Elder Susceptibility to Scams Swindles and Fraud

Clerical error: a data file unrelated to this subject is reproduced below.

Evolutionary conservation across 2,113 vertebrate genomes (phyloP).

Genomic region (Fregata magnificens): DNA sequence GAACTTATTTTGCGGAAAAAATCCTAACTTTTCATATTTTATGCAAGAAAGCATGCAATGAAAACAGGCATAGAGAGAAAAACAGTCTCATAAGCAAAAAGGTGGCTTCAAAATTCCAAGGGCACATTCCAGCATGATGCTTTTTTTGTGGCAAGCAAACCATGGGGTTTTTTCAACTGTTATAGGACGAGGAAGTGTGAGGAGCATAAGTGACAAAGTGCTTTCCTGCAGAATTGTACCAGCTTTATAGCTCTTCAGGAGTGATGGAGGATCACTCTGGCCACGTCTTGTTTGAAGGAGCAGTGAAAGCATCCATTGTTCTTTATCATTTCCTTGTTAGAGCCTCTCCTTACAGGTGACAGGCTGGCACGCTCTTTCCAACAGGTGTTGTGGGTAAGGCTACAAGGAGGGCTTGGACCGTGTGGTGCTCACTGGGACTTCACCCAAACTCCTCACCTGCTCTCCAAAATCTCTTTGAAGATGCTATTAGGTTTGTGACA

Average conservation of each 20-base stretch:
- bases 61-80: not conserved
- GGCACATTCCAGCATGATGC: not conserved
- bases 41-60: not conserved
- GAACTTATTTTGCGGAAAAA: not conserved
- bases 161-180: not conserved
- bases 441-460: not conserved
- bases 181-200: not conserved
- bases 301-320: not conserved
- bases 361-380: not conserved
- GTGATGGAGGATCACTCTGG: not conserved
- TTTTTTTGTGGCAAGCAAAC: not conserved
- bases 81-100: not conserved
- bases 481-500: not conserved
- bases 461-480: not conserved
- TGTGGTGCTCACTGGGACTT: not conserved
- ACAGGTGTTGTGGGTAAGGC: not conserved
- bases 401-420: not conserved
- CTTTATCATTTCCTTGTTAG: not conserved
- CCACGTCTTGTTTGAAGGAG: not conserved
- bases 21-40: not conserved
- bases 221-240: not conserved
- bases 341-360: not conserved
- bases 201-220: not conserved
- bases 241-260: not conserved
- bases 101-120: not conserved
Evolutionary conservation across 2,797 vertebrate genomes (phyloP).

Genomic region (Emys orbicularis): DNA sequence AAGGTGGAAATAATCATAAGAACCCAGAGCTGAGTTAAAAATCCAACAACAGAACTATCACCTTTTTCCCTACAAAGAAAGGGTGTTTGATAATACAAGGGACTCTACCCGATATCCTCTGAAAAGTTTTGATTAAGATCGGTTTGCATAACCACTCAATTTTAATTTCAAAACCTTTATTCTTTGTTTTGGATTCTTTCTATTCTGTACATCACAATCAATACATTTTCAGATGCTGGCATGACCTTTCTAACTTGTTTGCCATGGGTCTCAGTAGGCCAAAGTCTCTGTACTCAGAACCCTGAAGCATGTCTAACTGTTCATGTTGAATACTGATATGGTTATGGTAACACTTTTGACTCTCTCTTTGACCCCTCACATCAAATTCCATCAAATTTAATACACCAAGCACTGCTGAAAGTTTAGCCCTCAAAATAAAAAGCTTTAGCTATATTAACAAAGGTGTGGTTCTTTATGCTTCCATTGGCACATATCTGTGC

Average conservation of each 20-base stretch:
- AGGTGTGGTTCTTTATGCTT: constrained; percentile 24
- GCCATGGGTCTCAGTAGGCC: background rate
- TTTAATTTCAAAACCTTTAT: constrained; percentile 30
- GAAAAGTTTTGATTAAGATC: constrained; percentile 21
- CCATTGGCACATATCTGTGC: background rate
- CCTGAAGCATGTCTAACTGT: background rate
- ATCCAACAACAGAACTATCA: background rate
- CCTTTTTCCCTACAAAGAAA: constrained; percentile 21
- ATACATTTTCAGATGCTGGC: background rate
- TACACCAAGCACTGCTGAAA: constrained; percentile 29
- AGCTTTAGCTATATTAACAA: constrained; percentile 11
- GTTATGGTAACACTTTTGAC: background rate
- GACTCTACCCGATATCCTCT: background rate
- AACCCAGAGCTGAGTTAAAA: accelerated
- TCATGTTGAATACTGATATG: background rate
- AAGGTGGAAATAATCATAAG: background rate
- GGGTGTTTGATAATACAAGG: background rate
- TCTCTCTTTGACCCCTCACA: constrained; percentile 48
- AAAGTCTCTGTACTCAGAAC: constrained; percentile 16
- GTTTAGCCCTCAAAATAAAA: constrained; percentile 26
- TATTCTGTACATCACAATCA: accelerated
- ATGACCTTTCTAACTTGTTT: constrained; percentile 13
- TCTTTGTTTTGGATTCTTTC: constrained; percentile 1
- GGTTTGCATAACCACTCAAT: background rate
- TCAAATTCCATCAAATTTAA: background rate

first_imgby, Ronni Bennett, ChangingAging ContributorTweetShareShareEmail0 SharesA recent report estimates that in 2010, people older than 60 lost $2.9 billion to financial exploitation, a 12 percent increase from 2008. The numbers are undoubtedly much higher than can be counted because due to embarrassment, it is one of the country’s least reported crimes.Most perpetrators are trusted professionals and family members but strangers are responsible too via scams, swindles and fraud. Whatever the source, cheating old people out of their money is growth industry because the number of elders is increasing; crooks believe they have a lot of money; and it is a low-risk crime due to that embarrassment factor.It has bugged me for years that conventional wisdom, along with the FBI and other organizations, assert that elders fall victim to scams more frequently than younger people.Why should they? In fact (thought I), with age comes experience and many elders have probably been burned enough times by unscrupulous people to be more alert to it than those with less experience.It all sounded like a case of ageism to me or at best, that what is not included in elder scam reports is that victims are cognitively impaired to a greater or lesser degree.Now, if two new studies from UCLA are accurate, the FBI is correct about larger numbers of elder scam victims and the reason supports my suspicion of impaired cognition if not in the way I imagined.”Older people, more than younger adults, may fail to interpret an untrustworthy face as potentially dishonest, the study shows.“The reason for this, the UCLA life scientist found, seems to be that a brain region called the anterior insula, which is linked to disgust and is important for discerning untrustworhty faces, is less active in older adults.”As the writer Stuart Wolpert explains, younger and older adults react similarly to faces judged to be trustworthy or neutral. It is with viewing untrustworthy faces that the differences showed up. With the use of functional magnetic resonance imaging (fMRI) brain scans,“In younger adults, the very act of judging whether a person is trustworthy activates the anterior insula,” said Shelley E. Taylor, a distinguished professor of psychology at UCLA and senior author of the new research.“It’s as if they’re thinking they need to make this judgment with caution. This gives us a potential brain mechanism for understanding why older and younger adults process facial cues about trust differently.“Now we know what the brain sees, and in the older adults, the answer is not very much when it comes to differentiating on the basis of trust.“It’s not that younger adults are better at finance or judging whether an investment is good; they’re better at discerning whether a person is potentially trustworthy when cues are communicated visually.”Professor Taylor says the “prototypical victim” is a 55-year-old male who is an experienced investor (although I’ve read elsewhere that an 80-year-old woman is typical). Taylor notes that for her, this study is personal: both her father and her aunt have been victims of financial scams.Here are two images from the study. The young adult brain is on the left, the old adult brain on the right.BrainImageFinalTaylor says that one of the functions of the anterior insula is to sense body feelings and interpret such visceral cues. “This is the response that we see lacking in older adults.”That could be called a kind of cognitive impairment but it’s not the sort I had imagined – of an elder’s day-to-day reasoning deteriorating.So it seems my arrogance was showing in believing that my brain is healthy enough that I could not fall victim to a swindler. Now I know better. We are all vulnerable and these studies are a good warning to be careful.You can read more about all this at the UCLA Newsroom website.Here are some good online resources where you can learn about known scams, swindles and frauds that commonly target elders:The FBI Common Fraud Scheme/Seniors pageThe NCOA Top 10 Scams Targeting SeniorsNOLO Financial Scams Against SeniorsOriginally published at www.TimeGoesBy.netRelated PostsWatching Out for Elder Scams and FraudAs a general rule – no, I take that back. As a hard and fast rule, never, ever fall for anyone offering free anything. A mid-2010 survey by Investor Protection Trust revealed that 7.3 million older Americans – 20 percent of citizens over the age of 65 – had been…Winning the Sweepstakes (And Losing Your Savings)Financial elder abuse is particularly harrowing because older adults do not have a lifetime left to make up the loss through work and investment.Elder Abuse – What is It?You think you know the answer to that, right? Well, not so fast. I did too until I started looking into elder abuse for us. There are a zillion definitions, several kinds of abuse, no useful statistics and differing laws…TweetShareShareEmail0 Shareslast_img read more